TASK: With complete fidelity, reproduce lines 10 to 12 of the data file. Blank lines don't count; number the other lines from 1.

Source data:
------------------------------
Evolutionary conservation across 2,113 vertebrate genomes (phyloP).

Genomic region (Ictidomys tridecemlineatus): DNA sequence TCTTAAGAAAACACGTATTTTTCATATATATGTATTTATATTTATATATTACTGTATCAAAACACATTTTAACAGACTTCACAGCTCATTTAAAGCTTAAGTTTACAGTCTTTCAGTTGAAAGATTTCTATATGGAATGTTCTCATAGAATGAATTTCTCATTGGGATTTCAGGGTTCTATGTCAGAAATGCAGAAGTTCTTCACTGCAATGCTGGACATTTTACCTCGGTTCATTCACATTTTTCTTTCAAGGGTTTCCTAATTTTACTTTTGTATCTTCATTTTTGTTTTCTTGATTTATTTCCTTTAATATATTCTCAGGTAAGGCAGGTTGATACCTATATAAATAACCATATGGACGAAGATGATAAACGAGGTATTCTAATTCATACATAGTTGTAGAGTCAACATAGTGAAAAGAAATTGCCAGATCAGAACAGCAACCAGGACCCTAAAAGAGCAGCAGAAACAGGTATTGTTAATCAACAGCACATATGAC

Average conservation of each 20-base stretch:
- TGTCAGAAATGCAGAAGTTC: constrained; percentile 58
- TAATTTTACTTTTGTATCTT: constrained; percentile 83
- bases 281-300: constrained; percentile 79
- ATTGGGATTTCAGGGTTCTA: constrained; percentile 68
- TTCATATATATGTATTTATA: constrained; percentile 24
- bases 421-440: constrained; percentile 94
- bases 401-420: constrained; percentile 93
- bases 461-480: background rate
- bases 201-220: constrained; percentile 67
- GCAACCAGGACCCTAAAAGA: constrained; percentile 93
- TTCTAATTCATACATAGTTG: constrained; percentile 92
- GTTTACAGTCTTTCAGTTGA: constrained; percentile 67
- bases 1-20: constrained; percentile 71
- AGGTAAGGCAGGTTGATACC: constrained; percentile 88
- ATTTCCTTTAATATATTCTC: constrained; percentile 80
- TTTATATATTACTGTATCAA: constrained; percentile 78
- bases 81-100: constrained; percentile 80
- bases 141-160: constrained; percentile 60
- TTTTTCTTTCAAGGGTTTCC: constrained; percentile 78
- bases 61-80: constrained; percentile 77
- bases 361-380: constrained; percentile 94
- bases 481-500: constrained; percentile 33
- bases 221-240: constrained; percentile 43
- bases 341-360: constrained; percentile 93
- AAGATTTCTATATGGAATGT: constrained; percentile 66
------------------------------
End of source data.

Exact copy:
- bases 401-420: constrained; percentile 93
- bases 461-480: background rate
- bases 201-220: constrained; percentile 67